If I understand the rules of the vav hahipuch properly, which reverses the tense of a word from past to future or vice-versa, where the accent is placed plays a big role.

For example, the word אהבת means "you loved" (with the accent on the penultimate syllable, the letter ה). If you add a vav, and keep the accent where it was, it remains in the same tense. Meaning, ואהבת, with the accent on the ה, means "and you loved". However, if you move the accent to the end, where the accent is on the ת, then it means "and you shall love".

With this premise (please feel free to correct me), I'm finding some curiosities in parshas Terumah. There are a lot of verbs, all starting with a vav hahipuch. As I stated, the accent is all at the end. For example:

Exodus 25:14:

וְהֵֽבֵאתָ֤ אֶת־הַבַּדִּים֙ בַּטַּבָּעֹ֔ת עַ֖ל צַלְעֹ֣ת הָאָרֹ֑ן לָשֵׂ֥את אֶת־הָאָרֹ֖ן בָּהֶֽם׃

Which means, you shall bring.

Exodus 25:16:

וְנָתַתָּ֖ אֶל־הָאָרֹ֑ן אֵ֚ת הָעֵדֻ֔ת אֲשֶׁ֥ר אֶתֵּ֖ן אֵלֶֽיךָ׃

You shall place.

However, there are a lot of verbs, primarily ועשית, with the accent on the penultimate syllable. If we follow the rules I started with, that means they retain their past tense, even though there's a vav before it.

Some examples:

Exodus 25:11:

וְצִפִּיתָ֤ אֹתוֹ֙ זָהָ֣ב טָה֔וֹר מִבַּ֥יִת וּמִח֖וּץ תְּצַפֶּ֑נּוּ וְעָשִׂ֧יתָ עָלָ֛יו זֵ֥ר זָהָ֖ב סָבִֽיב׃

Notice וצפית has the accent at the end.

Exodus 25:12:

וְיָצַ֣קְתָּ לּ֗וֹ אַרְבַּע֙ טַבְּעֹ֣ת זָהָ֔ב וְנָ֣תַתָּ֔ה עַ֖ל אַרְבַּ֣ע פַּעֲמֹתָ֑יו וּשְׁתֵּ֣י טַבָּעֹ֗ת עַל־צַלְעוֹ֙ הָֽאֶחָ֔ת וּשְׁתֵּי֙ טַבָּעֹ֔ת עַל־צַלְע֖וֹ הַשֵּׁנִֽית׃

Exodus 25:13:

וְעָשִׂ֥יתָ בַדֵּ֖י עֲצֵ֣י שִׁטִּ֑ים וְצִפִּיתָ֥ אֹתָ֖ם זָהָֽב׃

Again, וצפית has the accent at the end.

Exodus 26:6:

וְעָשִׂ֕יתָ חֲמִשִּׁ֖ים קַרְסֵ֣י זָהָ֑ב וְחִבַּרְתָּ֨ אֶת־הַיְרִיעֹ֜ת אִשָּׁ֤ה אֶל־אֲחֹתָהּ֙ בַּקְּרָסִ֔ים וְהָיָ֥ה הַמִּשְׁכָּ֖ן אֶחָֽד׃

Notice וחברת has the accent at the end.

The examples are too numerous to list. What's the reason for this? Either grammatically, or if there's some deeper message here. I once asked a grammar expert and he wasn't sure, so we'll see what you guys come up with.

  • Someone told me to look into something called נסוג אחור
    – robev
    Jan 31, 2022 at 21:11
  • but that would only apply to וְיָצַ֣קְתָּ לּ֗וֹ, נסוג אחור is very simple concept, you cannot have two טעמים straight after each other, so when it is like in ויצקת, the stress should be מלרע it will be changed to מלעיל, in order to have a syllable without טעם between accented syllables.
    – havarka
    Jul 13, 2022 at 19:07

1 Answer 1


These are still "vav hahipuch". Joüon & Muraoka's Grammar of Biblical Hebrew (Section 43b) has the following to say about the accent. (I can't display vowels sitting under hyphen, so I've replaced them with words in brackets.) Notably, there's no unified explanation for these, so it seems to be a phonological issue at play here.

In ל״א and ל״ה verbs the stress often does not advance. In this matter one can hardly formulate hard and fast rules. One can nevertheless note that [א preceded by kamats] and [י preceded by ḥiriq] tend to retain the stress more than [א preceded by tsere] and [י preceded by tsere] respectively. Moreover, it is necessary to distinguish between various conjugations, because the Qal conjugation deserves special treatment. Having said this, we can make the following observations1:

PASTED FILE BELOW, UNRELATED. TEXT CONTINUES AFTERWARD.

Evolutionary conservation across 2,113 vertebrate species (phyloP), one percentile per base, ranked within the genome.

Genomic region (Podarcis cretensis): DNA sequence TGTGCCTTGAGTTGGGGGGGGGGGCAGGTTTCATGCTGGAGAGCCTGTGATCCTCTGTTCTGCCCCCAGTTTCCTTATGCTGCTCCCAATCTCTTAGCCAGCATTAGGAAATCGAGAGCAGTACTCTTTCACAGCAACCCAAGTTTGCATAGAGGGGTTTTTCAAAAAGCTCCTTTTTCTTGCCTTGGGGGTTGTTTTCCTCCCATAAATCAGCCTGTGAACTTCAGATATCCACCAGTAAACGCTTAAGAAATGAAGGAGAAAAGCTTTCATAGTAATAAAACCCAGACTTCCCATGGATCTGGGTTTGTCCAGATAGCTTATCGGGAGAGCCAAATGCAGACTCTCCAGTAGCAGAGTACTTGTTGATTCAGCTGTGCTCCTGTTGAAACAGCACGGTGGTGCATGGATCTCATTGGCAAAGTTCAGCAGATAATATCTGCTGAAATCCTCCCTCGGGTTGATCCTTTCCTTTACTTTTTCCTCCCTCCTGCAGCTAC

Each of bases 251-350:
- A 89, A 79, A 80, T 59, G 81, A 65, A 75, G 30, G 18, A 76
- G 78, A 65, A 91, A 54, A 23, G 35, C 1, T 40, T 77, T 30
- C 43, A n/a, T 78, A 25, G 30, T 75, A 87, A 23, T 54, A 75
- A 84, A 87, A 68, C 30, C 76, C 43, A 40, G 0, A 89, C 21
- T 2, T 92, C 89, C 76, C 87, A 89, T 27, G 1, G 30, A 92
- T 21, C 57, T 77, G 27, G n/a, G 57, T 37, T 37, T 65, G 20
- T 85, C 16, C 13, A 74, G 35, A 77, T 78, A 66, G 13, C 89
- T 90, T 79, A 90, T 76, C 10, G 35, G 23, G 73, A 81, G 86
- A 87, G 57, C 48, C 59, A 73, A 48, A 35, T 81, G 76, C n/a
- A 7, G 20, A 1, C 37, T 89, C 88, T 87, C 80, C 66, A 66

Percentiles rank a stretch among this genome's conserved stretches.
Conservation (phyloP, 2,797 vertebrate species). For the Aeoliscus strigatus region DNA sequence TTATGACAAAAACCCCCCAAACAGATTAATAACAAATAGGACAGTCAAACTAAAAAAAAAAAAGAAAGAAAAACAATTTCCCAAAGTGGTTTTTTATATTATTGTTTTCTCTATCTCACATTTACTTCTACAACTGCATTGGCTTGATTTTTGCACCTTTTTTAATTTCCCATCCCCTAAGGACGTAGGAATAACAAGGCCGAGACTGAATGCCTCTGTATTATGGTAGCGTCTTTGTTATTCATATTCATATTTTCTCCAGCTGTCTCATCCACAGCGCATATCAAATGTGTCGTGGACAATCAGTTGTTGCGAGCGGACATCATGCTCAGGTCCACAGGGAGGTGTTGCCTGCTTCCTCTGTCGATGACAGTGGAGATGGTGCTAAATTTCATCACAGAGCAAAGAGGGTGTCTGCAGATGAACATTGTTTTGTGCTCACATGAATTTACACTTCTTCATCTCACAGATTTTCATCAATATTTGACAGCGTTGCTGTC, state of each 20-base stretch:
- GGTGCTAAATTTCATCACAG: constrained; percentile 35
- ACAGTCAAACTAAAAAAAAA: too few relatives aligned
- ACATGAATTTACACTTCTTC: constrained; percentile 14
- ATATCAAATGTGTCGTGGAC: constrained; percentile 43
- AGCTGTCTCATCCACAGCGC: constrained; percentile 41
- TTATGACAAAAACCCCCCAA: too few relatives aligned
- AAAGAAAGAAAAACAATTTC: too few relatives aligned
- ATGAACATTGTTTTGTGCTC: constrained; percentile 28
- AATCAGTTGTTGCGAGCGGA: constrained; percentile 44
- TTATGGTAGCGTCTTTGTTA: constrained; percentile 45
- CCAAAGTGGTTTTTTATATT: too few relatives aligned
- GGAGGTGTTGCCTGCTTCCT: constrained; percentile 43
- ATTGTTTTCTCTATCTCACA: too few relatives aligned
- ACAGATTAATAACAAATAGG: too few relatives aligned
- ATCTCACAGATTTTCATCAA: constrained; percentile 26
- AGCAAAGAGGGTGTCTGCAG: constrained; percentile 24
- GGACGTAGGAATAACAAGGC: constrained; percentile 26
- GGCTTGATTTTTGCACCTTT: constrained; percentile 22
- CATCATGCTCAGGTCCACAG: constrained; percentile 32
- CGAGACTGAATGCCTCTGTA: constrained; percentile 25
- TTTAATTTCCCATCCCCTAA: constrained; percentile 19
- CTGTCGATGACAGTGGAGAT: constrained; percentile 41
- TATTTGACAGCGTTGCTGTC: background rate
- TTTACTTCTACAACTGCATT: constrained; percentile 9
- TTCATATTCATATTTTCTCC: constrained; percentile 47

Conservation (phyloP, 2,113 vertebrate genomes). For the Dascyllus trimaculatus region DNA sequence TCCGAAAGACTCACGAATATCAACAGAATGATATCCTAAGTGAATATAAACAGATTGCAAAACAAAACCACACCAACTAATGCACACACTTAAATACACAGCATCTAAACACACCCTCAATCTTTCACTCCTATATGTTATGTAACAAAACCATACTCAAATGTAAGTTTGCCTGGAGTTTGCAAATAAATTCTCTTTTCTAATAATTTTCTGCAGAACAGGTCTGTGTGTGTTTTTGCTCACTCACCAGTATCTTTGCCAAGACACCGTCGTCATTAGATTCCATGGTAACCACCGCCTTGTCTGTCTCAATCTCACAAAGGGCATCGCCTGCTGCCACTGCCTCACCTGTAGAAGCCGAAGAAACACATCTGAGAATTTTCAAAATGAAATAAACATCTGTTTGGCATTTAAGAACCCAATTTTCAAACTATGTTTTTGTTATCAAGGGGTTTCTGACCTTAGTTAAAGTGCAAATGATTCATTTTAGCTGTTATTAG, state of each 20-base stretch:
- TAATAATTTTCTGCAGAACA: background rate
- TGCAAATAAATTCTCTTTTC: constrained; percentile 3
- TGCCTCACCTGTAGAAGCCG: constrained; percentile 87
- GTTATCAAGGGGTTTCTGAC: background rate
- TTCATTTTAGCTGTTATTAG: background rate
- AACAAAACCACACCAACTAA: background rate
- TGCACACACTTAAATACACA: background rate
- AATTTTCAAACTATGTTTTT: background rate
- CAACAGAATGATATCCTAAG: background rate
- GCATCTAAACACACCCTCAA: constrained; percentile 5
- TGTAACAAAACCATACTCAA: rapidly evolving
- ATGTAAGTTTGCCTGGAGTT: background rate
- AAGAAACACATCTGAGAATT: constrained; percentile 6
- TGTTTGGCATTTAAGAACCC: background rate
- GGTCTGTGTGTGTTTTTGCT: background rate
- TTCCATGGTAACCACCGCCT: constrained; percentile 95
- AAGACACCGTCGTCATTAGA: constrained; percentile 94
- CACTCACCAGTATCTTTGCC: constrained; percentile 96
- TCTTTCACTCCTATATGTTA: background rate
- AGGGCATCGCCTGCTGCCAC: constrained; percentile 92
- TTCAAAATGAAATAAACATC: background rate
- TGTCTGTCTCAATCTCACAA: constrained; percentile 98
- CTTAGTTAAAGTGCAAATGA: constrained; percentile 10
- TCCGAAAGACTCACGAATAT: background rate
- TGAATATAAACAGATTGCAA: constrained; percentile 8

ל״א verbs: In Qal, the vowel [kamats] of action verbs and [tsere] of stative verbs retain the stress: וּבָ֫אתִי,‎ וְיָצָ֫אתָ, ‎ וְיָרֵ֫יתָ. In the other conjugations [tsere] loses its stress: וּמִלֵּיתָ֫, ‎ וְהֵבֵאתִ֫י,‎ וְהוֹצֵאתִ֫י.

ל״ה verbs: In Qal, the vowel [י preceded by ḥiriq] retains its stress, e.g. וְעָשִׂ֫יתָ‎ (89 examples), וְעָשִׂ֫יתִי‎ (20 x); וְהָיִ֫יתָ,‎ וְהָיִ֫יתִי. In the other conjugations, [י preceded by ḥiriq] generally retains the stress, but [י preceded by tsere] loses it; thus one finds וְהַעֲל‬ִ֫יתָ in Dt 27.6; Jdg 6.26; Jer 38.10, but וְהַעֲלֵיתָ֫ in Ex 40.4.

Observation. Before the gutteral א the form tends to be mil'ra (cf. Section 33). Thus instead of וּבָ֫אתָ one finds וּבָאתָ֫ before א, e.g. Zech 6.10; instead of וְהִשְׁקִ֫יתָ Dt 11.10 one finds וְהִשׁקִיתָ֫ את־ Nu 20.8; Jer 35.2.

1 When the penultimate is a closed syllable, the stress shifts to the ultima, and the same tendency exists where both the penultimate and the antepenultimate are naturally long. See C.H. Gordon, "The accentual shift in the perfect with a Waw consecutive," JBL 57 (1938) 319-25, and J. Blau, IOS 1 (1971) 15-18. F.R. Blake justly points to a major category of exceptions to Gordon's rule, namely וְהִקְטִ֫ילוּ and וְהִקְטִ֫ילָה: JBL 63 (1944) 285, n. 29. Cf. also E.J. Revell, "Stress and the 'Waw consecutive' in BH," JAOS 104 (1984) 437-44.
  • Thanks a lot for this insightful answer. You know anything about נסוג אחור and its relevance here?
    – robev
    Feb 1, 2022 at 20:30
  • @robev Nasog aḥor is not relevant here.
    – magicker72
    Feb 1, 2022 at 21:36

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